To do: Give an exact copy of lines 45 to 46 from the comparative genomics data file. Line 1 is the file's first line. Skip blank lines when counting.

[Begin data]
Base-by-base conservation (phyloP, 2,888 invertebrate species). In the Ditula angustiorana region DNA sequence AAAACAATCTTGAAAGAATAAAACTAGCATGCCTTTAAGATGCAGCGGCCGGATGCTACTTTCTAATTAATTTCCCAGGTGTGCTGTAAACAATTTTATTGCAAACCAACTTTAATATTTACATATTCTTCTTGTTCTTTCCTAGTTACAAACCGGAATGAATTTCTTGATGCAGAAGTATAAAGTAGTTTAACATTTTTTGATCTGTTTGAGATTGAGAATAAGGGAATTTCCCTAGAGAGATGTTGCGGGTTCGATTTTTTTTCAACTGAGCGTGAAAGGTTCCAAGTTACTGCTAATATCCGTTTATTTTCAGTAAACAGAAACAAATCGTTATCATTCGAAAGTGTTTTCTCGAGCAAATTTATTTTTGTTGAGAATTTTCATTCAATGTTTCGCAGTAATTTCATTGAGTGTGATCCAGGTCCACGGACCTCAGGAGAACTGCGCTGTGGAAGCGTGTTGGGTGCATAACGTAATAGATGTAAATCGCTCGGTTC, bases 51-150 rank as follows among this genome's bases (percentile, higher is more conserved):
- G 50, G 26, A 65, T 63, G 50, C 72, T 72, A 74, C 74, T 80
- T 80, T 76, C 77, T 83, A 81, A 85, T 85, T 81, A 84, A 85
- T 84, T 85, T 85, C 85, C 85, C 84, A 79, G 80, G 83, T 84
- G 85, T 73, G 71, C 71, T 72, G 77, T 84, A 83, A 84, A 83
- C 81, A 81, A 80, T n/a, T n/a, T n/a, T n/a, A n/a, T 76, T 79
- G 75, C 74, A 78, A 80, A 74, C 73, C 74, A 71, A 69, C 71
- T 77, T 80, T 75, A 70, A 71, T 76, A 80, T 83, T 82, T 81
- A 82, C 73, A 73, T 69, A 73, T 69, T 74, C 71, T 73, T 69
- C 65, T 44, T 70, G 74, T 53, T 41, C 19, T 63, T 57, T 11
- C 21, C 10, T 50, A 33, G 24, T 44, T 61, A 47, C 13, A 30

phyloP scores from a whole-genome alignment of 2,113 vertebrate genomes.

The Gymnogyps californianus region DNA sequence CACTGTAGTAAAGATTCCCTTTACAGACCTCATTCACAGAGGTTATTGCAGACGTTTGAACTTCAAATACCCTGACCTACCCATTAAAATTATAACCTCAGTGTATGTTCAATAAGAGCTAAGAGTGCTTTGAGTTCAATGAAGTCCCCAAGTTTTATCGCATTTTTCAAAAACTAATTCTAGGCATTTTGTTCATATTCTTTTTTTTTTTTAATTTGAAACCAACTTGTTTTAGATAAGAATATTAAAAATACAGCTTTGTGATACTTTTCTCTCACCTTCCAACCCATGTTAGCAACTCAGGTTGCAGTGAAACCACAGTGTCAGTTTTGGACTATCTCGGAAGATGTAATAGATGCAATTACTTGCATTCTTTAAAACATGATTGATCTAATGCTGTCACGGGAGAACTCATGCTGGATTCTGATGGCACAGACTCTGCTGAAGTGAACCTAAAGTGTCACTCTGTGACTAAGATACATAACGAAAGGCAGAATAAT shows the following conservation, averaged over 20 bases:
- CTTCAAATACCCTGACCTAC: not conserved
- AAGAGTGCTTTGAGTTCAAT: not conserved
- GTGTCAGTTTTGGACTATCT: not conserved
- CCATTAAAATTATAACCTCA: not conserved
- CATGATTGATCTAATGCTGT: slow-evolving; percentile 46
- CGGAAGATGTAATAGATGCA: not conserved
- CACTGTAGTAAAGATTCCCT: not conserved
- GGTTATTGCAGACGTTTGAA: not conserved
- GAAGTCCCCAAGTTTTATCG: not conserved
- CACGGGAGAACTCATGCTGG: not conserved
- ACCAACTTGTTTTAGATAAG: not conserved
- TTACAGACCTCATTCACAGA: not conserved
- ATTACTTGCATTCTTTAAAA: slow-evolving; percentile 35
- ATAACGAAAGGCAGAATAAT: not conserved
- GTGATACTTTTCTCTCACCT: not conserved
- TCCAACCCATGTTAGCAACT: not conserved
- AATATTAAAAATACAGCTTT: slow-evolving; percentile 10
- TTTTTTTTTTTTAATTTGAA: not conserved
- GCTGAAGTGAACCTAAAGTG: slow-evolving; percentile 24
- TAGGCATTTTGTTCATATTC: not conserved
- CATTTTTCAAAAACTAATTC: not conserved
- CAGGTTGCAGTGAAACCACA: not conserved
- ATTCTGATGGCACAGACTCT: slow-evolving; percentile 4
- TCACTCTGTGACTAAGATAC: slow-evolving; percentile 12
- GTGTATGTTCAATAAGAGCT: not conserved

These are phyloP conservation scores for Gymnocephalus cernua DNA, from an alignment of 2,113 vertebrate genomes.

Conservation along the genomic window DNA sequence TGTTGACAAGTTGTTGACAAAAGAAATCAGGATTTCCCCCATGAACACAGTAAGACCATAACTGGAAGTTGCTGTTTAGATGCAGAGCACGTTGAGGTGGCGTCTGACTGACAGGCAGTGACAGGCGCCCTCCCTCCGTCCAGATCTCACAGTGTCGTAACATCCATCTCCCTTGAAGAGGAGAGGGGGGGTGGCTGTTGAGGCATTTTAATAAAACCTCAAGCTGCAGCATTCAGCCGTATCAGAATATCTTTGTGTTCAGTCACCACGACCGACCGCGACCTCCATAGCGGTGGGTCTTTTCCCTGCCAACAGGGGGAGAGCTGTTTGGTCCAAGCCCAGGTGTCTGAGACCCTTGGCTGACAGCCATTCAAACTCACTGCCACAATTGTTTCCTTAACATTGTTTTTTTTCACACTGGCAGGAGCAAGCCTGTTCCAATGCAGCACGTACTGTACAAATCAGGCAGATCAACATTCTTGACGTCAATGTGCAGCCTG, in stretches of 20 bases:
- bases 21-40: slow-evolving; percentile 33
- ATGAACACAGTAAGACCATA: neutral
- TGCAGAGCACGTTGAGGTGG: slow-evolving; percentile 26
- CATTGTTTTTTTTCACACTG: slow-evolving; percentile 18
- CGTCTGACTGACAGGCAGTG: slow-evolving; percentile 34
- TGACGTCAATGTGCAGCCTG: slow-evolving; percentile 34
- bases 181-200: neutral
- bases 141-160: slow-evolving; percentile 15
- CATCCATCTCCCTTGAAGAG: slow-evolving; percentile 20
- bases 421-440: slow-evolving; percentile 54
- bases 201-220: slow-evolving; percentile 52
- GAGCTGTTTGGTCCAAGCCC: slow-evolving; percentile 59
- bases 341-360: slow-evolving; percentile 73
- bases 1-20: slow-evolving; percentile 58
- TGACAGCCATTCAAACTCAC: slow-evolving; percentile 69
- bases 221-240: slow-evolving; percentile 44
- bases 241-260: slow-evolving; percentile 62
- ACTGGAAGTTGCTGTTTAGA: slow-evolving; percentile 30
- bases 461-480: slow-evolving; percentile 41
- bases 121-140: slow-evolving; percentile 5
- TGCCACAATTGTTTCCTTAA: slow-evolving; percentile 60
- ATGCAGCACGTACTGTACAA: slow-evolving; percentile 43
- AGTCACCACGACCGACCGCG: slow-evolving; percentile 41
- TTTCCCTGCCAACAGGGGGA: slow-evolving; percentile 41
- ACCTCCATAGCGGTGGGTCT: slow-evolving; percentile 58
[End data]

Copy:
- CGTCTGACTGACAGGCAGTG: slow-evolving; percentile 34
- TGACGTCAATGTGCAGCCTG: slow-evolving; percentile 34